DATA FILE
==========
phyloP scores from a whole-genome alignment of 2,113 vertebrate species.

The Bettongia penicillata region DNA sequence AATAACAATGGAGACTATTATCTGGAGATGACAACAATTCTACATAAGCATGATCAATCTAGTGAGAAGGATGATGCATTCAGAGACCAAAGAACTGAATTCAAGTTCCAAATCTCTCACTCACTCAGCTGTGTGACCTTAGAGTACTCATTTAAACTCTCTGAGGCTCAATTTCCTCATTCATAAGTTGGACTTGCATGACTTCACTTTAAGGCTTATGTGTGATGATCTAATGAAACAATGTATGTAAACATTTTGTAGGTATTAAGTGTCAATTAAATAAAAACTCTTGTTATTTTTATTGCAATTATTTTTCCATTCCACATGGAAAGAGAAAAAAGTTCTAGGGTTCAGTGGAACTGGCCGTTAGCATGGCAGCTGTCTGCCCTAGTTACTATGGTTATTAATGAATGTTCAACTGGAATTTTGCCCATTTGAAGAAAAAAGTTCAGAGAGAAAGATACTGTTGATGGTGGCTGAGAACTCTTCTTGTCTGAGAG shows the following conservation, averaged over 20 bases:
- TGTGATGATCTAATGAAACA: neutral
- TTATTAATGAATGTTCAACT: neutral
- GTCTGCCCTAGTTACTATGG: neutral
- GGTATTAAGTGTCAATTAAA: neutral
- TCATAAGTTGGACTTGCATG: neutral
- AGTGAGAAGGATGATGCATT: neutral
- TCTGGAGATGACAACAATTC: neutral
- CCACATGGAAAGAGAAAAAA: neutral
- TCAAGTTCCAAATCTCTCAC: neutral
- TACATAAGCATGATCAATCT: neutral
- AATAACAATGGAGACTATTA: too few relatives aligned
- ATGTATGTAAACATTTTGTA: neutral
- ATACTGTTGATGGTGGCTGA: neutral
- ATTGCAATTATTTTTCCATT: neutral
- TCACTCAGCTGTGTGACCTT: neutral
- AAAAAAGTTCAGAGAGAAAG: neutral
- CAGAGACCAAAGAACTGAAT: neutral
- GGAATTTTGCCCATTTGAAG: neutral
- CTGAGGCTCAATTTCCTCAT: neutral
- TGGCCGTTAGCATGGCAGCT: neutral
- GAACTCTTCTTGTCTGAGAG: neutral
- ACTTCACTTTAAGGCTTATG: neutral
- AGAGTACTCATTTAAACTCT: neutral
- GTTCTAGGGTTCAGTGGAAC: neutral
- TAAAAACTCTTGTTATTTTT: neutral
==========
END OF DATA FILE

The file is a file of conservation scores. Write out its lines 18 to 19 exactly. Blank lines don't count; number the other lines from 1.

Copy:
- AAAAAAGTTCAGAGAGAAAG: neutral
- CAGAGACCAAAGAACTGAAT: neutral